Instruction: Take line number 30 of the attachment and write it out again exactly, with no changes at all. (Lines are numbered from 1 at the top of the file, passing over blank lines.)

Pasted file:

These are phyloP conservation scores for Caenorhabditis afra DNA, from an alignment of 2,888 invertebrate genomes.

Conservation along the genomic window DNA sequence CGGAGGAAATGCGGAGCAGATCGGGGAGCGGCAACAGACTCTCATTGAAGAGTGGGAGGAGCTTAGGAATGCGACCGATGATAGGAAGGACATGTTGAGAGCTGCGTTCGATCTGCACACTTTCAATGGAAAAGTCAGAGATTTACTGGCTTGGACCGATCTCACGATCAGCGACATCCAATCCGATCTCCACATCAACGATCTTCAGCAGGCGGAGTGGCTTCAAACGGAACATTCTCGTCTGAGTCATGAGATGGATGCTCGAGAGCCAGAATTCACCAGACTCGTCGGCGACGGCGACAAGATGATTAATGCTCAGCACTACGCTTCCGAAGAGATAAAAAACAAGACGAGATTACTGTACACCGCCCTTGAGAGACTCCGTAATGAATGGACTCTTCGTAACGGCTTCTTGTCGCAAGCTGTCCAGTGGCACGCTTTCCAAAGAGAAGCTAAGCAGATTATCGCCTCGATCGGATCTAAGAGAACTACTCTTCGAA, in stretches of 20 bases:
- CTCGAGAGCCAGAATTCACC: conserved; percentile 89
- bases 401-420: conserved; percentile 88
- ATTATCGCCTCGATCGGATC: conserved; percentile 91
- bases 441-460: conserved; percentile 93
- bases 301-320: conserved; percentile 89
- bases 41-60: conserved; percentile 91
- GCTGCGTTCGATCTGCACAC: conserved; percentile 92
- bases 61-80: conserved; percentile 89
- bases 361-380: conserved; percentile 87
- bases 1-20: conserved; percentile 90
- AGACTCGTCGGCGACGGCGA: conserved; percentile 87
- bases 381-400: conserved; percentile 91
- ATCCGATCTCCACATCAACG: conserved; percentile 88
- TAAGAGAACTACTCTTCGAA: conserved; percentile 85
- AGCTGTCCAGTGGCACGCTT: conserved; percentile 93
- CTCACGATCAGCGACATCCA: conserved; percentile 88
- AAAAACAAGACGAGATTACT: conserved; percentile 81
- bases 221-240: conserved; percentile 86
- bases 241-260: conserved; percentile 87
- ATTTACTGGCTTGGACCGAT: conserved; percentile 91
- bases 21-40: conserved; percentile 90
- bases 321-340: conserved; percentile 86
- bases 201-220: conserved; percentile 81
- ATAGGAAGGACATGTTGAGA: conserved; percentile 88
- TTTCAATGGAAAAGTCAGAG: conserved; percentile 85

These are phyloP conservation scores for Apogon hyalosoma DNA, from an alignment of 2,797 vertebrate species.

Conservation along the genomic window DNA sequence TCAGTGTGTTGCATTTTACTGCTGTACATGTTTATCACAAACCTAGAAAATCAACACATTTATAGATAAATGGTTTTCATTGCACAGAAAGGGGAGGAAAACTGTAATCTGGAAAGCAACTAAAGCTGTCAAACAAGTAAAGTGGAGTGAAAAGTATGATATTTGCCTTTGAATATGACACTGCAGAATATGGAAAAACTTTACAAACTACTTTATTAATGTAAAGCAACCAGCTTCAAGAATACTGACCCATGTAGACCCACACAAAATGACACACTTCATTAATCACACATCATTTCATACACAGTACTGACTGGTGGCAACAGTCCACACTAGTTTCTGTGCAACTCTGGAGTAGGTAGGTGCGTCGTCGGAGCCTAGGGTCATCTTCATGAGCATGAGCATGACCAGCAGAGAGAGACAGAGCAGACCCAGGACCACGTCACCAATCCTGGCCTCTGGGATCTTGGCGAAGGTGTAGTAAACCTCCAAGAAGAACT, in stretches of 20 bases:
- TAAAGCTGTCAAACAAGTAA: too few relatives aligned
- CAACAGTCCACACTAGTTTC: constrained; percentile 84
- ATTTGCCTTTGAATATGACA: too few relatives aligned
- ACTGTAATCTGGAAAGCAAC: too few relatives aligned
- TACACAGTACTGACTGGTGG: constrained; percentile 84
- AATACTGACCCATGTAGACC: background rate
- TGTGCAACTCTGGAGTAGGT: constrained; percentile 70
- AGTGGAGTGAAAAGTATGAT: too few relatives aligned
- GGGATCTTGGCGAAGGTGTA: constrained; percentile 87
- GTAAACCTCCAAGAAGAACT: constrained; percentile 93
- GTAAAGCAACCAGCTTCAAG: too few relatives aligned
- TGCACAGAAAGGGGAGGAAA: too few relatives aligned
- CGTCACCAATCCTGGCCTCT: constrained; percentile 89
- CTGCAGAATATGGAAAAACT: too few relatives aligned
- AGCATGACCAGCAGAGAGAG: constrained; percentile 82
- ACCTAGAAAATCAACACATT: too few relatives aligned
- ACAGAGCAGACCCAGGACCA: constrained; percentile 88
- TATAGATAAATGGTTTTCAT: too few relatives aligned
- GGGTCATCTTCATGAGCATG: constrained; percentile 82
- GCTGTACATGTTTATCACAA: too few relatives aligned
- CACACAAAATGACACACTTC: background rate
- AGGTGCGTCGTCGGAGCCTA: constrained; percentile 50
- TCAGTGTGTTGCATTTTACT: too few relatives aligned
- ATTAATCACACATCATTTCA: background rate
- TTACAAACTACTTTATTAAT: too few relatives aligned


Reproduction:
- TAAAGCTGTCAAACAAGTAA: too few relatives aligned